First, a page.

After landing their residency as the house band for Late Night with Jimmy Fallon in 2009, The Roots began writing brief song excerpts, 3 to 7 times a day, for the show, most of which never made it on the air, most of which became their 10th studio album: 2011’s Undun.
Saturated with wisdom, sensitivity and stomach-wrenching honesty, we spend a day in the life of a semi-fictional character named Redford Stevens, connecting his death with his birth into a world where he was undone from the get-go.
Thanks to their Late Night gig, the 20-year tenured band had some coin in pocket and the stability to do something experimentally adventurous. Questlove said at the time: “We now have the comfort and confidence to start making the albums we want to make. That’s why Undun feels like our second album.”
Undun is the backwards (literally) story of Redford, a young, gifted, black male who is born into poverty, pulled into crime and drug dealing, and ends up paying for it with his life. The album parallels the mythos of a Faustian trade (Faust sold his soul to the devil) with the drug trade. At many points Redford thinks existentially about his life and all the factors that led to this single day where he is killed.
Ultimately it climaxes as a social commentary on the realities of street life and statistical odds based on economic status. Emotionally stirring and extremely thought provoking, its a satire on glamour, gold and gangsta stereotypes romanticized by Hollywood and hip-hop industry.
How much deeper could this get? Way more! Undun isn’t just the story of Redford’s last day alive, but also the story of his birth and life, and the entire story is told in reverse chronological order. That’s right; to understand Undun fully you must listen to the entire album backwards.
Songs like “The OtherSide” and “Lighthouse” are unnervingly real. The Roots tend to write calm, collected jams, and this isn’t really ever necessarily that. Even on its strongest hooks and most titillating melodies the album’s somber nature and story keep the mood mellow and emotionally intense.
There are very few things in hip-hop that I love more than when rap references itself, but one of those things is when it references other genres. The always heady Roots take this to the extreme on Undun by basing an entire concept album off of a song off another concept album by a very ambiguous indie folk artist: Sufjan Stevens’ Michigan. Undun references both the song “Redford (For Yia-Yia & Pappou)” and Stevens himself by naming their character Redford Stevens (see what they did there?). They also conclude the album with the “Redford Suite,” featuring Stevens’ song and three other instrumental movements.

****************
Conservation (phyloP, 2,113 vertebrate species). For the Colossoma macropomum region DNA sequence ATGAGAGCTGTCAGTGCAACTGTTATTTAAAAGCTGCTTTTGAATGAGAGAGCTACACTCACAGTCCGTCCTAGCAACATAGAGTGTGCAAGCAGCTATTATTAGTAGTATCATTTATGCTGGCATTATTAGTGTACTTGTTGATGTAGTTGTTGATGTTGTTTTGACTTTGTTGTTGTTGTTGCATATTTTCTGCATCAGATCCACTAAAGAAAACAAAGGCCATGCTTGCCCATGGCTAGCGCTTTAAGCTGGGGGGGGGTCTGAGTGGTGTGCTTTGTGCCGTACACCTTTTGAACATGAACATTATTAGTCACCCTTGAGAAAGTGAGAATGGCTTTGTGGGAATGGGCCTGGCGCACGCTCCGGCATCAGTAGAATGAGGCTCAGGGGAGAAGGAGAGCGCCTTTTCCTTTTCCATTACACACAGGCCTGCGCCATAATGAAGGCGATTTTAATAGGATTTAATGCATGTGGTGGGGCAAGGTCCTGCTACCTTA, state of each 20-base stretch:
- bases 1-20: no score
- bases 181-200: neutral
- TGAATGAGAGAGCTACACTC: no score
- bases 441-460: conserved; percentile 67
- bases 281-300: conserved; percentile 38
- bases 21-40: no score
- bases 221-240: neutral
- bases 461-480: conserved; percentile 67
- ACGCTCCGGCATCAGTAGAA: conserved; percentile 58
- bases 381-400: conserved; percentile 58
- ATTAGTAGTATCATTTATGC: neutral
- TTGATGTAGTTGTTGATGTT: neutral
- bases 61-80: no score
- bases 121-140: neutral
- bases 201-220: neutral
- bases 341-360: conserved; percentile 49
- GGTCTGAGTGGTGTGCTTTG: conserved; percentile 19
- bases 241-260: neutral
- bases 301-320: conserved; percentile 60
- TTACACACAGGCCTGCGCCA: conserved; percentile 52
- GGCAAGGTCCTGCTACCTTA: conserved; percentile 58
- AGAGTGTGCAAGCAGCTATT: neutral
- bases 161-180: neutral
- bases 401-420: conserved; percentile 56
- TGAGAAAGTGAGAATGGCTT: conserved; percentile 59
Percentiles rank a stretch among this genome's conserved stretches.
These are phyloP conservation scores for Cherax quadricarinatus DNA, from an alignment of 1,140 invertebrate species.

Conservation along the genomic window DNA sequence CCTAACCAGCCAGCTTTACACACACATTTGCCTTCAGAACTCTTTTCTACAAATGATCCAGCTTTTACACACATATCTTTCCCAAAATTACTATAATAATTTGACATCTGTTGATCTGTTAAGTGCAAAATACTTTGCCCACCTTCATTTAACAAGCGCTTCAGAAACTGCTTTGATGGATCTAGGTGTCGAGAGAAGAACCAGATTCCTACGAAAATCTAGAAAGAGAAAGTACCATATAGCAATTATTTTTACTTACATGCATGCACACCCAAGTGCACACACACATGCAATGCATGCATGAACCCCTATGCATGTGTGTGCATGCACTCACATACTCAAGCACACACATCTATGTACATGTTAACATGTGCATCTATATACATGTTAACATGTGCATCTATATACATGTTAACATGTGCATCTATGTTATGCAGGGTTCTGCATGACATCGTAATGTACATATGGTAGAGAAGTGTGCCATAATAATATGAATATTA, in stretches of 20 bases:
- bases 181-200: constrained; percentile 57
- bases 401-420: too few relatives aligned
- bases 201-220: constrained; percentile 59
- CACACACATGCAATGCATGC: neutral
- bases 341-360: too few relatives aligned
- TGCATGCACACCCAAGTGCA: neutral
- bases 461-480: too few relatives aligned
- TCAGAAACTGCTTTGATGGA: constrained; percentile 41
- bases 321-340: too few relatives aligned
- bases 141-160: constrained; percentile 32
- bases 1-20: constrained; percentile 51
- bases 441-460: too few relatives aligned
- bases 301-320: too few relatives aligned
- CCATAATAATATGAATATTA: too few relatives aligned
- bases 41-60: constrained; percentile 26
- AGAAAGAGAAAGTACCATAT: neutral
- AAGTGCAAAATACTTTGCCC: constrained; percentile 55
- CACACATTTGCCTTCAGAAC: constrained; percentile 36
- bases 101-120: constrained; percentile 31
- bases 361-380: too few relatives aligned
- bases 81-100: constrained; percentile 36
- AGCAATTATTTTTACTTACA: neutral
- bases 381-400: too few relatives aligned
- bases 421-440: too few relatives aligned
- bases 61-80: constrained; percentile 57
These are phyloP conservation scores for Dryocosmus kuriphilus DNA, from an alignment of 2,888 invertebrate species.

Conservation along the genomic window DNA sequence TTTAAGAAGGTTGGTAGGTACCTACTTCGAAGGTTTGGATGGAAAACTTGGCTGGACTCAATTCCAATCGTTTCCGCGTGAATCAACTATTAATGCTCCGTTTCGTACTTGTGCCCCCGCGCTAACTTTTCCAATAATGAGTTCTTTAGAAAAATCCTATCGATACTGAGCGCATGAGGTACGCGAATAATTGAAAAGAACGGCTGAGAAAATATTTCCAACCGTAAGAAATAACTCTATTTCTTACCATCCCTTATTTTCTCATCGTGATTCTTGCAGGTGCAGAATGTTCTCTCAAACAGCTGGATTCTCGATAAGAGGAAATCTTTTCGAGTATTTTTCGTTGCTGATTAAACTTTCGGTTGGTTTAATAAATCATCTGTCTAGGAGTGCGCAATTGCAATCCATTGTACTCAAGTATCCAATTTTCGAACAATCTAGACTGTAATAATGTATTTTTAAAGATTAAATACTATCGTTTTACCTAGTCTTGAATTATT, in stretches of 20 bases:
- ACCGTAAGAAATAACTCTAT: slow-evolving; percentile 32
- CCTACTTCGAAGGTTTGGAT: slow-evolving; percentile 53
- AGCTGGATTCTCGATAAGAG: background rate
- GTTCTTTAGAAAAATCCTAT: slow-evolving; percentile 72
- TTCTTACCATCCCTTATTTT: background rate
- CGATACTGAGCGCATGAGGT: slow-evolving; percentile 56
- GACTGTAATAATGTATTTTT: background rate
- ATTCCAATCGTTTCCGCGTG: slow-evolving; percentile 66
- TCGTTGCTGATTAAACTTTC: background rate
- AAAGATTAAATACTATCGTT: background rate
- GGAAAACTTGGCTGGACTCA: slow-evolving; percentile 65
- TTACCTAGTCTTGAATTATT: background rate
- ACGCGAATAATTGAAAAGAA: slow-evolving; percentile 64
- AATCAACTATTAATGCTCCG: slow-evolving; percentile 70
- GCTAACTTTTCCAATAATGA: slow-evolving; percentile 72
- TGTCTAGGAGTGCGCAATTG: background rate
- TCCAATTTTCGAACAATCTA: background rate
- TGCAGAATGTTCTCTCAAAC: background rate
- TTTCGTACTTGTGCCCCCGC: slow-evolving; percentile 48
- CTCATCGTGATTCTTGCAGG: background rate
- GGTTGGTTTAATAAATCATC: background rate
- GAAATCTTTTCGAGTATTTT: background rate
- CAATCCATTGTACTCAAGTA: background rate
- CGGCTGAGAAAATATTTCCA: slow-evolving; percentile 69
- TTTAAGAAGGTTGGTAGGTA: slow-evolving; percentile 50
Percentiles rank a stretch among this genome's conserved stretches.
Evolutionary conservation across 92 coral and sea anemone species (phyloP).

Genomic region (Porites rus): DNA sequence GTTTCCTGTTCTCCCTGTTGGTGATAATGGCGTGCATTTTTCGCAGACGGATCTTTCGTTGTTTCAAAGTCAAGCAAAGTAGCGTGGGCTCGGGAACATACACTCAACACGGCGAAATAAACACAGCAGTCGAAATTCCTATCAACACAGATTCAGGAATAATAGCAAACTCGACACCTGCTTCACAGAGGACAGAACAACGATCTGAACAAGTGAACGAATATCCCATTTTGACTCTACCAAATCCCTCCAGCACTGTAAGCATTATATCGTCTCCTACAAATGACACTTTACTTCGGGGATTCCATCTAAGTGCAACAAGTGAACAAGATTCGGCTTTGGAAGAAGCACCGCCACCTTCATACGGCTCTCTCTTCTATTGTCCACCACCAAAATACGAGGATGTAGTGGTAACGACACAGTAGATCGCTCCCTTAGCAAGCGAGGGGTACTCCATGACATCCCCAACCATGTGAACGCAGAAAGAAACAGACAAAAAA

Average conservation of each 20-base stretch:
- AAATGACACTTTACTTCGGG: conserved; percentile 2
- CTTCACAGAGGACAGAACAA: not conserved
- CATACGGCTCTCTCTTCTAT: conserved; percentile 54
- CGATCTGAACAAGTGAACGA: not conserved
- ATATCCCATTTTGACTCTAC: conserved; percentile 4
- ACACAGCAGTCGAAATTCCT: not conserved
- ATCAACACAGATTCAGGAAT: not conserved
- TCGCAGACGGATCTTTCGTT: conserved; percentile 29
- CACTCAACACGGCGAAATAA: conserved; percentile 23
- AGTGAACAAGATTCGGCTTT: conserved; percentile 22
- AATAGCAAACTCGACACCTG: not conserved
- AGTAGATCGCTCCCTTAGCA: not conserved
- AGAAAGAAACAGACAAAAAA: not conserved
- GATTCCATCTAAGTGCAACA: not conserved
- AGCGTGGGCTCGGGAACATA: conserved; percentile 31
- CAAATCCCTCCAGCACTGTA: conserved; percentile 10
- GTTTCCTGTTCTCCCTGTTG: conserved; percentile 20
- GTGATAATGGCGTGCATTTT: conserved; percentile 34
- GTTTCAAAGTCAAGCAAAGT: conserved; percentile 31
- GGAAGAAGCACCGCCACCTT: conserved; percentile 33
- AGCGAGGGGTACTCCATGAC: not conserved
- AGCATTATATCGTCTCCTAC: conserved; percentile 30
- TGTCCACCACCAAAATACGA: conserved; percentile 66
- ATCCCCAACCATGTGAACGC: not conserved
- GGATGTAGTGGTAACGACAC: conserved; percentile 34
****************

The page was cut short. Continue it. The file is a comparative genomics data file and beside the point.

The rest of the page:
This unlikely crossover is super pleasing to any music fanatic, especially because the song “Redford” would appear to have no connection to the story of Redford, given that it has no words. This is a major testament to the creative power of The Roots, who build a dialogue tentatively based off of sound. Sufjan Stevens even holds a writer/producer credit on the record.
Teetering on the edge of well composed jazz and classical music configurations, and highly abstract indie rock, Undun is a visceral, provocative and masterfully executed concept album that helped set the stage for more of the decade’s most ambitious and serious projects by the likes of Kendrick Lamar (good kid, T.P.A.B., DAMN.) and Jay-Z (4:44). Leave it to The Roots to lead the way.
Kiefer is a writer, musician and zealous record collector. He started hoarding vinyl because mp3s weren’t convenient enough, cassettes were too expensive, and he couldn’t turn a CD over. The soundtrack of his life is chronicled every week as #KiefersMusicMondays on Instagram (@key_fur). Currently residing in Lubbock, TX—home of Buddy Holly—he’s an avid music enthusiast by day and a mixologist by night, fighting the good fight for all things artistic. He started writing for MMC in 2019.